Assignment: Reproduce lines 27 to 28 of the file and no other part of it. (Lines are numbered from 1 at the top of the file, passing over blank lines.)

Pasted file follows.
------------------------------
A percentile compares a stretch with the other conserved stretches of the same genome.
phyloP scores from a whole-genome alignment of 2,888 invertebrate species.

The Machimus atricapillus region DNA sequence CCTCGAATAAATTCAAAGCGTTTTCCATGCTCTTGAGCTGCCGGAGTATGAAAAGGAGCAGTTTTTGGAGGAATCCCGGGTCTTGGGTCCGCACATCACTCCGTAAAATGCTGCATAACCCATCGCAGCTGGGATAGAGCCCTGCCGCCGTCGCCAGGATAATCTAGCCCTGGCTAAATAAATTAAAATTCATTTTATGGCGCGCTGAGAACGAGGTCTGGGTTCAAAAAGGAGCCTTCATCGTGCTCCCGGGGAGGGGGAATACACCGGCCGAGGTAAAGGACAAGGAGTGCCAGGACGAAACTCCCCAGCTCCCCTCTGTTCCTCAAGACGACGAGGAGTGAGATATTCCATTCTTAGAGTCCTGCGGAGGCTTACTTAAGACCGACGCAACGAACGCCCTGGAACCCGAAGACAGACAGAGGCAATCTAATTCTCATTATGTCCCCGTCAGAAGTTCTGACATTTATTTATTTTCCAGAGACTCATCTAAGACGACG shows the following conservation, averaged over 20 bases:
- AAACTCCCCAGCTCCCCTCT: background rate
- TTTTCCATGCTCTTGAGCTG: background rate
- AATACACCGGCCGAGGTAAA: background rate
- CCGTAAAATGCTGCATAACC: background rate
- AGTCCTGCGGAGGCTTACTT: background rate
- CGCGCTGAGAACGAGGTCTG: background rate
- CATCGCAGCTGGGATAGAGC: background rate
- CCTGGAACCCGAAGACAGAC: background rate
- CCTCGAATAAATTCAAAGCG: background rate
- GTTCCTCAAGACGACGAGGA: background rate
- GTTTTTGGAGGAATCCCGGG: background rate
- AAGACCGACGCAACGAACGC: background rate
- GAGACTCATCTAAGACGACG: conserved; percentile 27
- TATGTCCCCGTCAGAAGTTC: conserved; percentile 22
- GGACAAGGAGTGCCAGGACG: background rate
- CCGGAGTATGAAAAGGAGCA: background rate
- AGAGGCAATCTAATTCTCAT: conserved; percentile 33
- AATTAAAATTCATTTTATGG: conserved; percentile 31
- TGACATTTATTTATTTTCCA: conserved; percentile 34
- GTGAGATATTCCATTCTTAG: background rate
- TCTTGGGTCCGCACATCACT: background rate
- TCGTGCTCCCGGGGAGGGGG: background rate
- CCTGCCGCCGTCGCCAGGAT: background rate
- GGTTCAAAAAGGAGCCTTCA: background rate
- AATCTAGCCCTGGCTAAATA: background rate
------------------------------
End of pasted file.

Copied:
- GGTTCAAAAAGGAGCCTTCA: background rate
- AATCTAGCCCTGGCTAAATA: background rate